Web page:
In the commercial audio world, there are two main types of analogue distributed sound - 100v line (or 70v line) and low impedance. But how do they differ, and which system should you use for the right application?
HowToAV.tv talks to AVIXA audio expert Chuck Espinoza to find out more...
Or 70v line in the US, also known as High Impedance or Constant Voltage.
This is the most common distributed sound system for commercial applications, particularly public address (voice) and background music.
Ideal for long distance distruibution of large numbers of loudspeakers with a relatively low power output.
100v line has a more limited frequency range than low impedance audio, which is the reason for it's popularity for voice and low level music applications. However, with this frequency range limitation, 100v line is not suitable for foreground, high power or hifi music reproduction.
Also referred to as Low Z, 8ohm / 4 ohm or Direct Coupled.
Used for residential hifi and surround sound, foreground music and live performance music applications where the full frequency range is required - ie the crisp high frequency range of the tweeters and the lowest frequencies for the bass.
Low impedance (Low Z, 8ohm / 4 ohm or Direct Coupled) lines are used normally in the case of a low number of loudspeakers, placed at a minimum distance from the amplifier of less than 20 metres.
In contrast 70 / 100v line voltage connection systems (ie. High Impedance or Constant Voltage) offer a host of advantages making it ideal for sound systems of all sizes, above all in the case of long distance speaker runs.
This connection system requires each loudspeaker to be equipped with its own line transformer, which adapts the impedance of the loudspeaker (usually very low) to the much higher level of the line itself. In proportion to power transmitted, the current circulating on a line at 100v is considerably lower than that circulating on wires of a constant impedance system and consequently, drops along the line are less frequent; therefore the cable gauge can be lower.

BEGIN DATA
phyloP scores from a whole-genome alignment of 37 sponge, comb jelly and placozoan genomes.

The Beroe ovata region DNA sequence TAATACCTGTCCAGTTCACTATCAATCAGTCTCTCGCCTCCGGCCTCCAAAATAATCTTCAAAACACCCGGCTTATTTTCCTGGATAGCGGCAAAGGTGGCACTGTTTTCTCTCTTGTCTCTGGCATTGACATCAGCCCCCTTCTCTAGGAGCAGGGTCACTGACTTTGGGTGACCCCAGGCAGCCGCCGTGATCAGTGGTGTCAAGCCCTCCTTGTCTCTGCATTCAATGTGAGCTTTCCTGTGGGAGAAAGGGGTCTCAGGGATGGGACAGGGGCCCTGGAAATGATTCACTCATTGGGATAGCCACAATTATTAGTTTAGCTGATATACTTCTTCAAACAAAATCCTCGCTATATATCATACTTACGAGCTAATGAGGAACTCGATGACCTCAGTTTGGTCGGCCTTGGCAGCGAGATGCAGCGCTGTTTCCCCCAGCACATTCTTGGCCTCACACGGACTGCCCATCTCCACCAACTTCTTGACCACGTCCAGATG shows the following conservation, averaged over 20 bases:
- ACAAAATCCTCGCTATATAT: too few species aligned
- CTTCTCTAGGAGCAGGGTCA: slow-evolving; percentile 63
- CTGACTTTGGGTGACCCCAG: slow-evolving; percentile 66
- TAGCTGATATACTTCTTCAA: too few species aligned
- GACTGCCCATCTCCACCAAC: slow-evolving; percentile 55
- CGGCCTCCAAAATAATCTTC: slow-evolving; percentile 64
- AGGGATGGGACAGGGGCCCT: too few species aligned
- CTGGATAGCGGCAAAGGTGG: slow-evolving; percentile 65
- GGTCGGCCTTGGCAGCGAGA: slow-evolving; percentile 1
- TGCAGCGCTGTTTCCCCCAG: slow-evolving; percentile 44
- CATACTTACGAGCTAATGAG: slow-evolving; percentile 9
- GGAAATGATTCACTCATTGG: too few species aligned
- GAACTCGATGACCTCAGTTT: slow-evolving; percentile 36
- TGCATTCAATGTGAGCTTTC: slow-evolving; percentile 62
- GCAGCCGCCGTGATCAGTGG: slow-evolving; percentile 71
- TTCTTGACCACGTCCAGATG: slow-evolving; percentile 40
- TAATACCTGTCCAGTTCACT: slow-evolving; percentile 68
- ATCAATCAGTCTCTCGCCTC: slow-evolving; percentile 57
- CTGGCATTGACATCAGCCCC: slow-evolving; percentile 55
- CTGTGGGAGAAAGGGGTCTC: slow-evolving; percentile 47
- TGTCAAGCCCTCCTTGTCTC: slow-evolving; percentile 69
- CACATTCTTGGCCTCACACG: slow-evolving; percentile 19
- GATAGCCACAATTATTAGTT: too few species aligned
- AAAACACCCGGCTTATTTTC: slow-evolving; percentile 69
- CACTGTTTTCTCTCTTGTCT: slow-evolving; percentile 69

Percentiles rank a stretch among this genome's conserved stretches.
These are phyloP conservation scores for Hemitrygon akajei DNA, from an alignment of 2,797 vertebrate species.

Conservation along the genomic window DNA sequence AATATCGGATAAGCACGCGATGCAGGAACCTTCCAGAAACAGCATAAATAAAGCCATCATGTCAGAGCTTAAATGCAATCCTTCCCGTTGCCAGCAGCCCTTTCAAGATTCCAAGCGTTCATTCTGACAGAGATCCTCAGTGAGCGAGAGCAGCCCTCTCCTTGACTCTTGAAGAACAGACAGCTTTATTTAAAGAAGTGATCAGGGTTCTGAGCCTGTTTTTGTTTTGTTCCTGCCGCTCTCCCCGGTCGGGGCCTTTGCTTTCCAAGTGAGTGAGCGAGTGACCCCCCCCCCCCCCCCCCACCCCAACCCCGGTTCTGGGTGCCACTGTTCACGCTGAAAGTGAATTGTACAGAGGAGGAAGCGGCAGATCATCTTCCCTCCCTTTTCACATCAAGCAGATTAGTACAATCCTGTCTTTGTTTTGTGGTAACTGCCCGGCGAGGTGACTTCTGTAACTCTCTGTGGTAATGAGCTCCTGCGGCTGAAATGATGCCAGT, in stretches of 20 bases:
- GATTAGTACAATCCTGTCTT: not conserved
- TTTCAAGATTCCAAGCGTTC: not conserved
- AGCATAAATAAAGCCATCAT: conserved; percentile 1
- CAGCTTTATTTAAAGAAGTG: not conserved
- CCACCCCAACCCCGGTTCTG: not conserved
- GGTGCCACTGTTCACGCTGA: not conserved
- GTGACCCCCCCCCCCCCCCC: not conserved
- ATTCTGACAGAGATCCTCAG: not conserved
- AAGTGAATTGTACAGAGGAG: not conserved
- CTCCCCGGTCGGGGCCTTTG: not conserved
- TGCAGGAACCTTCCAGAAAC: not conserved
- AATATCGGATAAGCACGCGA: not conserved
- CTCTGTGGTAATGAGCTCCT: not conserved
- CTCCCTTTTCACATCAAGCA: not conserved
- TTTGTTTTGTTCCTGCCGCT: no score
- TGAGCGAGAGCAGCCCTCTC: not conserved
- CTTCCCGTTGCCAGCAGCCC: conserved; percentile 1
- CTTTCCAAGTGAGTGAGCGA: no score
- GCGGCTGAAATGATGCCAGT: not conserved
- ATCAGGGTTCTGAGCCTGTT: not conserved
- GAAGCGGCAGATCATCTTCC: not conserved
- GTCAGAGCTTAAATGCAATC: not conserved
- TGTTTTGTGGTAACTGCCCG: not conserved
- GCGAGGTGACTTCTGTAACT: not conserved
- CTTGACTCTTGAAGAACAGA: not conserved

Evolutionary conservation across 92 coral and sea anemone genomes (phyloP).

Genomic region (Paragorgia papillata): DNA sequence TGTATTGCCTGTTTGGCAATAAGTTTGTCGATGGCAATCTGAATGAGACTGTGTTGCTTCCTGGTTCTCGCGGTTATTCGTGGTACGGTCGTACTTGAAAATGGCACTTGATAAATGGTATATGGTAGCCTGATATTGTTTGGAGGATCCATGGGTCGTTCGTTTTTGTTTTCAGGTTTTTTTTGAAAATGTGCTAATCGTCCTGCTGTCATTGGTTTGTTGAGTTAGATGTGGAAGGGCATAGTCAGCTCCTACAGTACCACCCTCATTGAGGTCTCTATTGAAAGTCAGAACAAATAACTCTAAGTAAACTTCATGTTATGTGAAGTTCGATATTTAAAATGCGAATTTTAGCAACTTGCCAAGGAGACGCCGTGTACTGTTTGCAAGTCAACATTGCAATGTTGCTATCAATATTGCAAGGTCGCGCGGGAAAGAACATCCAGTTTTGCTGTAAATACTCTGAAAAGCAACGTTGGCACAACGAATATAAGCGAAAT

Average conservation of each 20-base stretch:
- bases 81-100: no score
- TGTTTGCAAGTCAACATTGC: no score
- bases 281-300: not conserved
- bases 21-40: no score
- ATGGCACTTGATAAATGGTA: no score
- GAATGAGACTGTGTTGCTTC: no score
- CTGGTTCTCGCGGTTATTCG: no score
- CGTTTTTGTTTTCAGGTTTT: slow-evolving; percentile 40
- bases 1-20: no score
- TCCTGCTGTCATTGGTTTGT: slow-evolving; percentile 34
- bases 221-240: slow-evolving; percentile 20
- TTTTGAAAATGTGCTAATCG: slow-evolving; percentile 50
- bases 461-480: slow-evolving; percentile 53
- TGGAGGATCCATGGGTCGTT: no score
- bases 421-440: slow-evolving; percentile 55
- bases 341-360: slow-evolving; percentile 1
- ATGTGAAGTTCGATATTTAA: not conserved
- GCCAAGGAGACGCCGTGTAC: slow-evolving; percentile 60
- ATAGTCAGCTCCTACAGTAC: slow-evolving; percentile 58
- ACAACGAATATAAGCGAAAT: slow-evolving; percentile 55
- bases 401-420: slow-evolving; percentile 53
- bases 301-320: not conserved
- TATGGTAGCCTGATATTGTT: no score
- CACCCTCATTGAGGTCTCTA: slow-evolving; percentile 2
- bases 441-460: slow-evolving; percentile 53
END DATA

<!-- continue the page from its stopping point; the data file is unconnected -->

The function of the amplifier device is to raise the signal of a sound source, such as a microphone, CD player, MP3 player or an AM/FM tuner to a sufficient level. The amplifier has several inputs, to which the various sound sources are connected.
The sound sources have to be mixed (mixer) and acoustically modified with tone control and equalisers to optimise listening in relation to the environment’s characteristics. A terminal board is also fitted on output indicating impedance and voltage to which the loudspeaker line is connected.
1. When the load is on ‘constant impedance’; it must be connected to the relative socket.
2. When the load is at ‘constant voltage’; it must be connected to the sockets indicating output at constant voltage - 50, 70 or 100v; the power that the load can withstand must always be less than or equal to the amplifier rated power.
However, on a constant impedance system, the load must have an equivalent impedance (series/parallel) equal to or greater than the minimum value indicated on the amplifier output.
The loudspeaker power supply lines, with no connected attenuator, must be with 2 sheathed wires; cables with 3 sheathed is activated. Adequate wire sections are required:
1.5mm2 for lines up to 500W power, 2.5mm2 for lines with power over 500w. The following general standards must also be observed.
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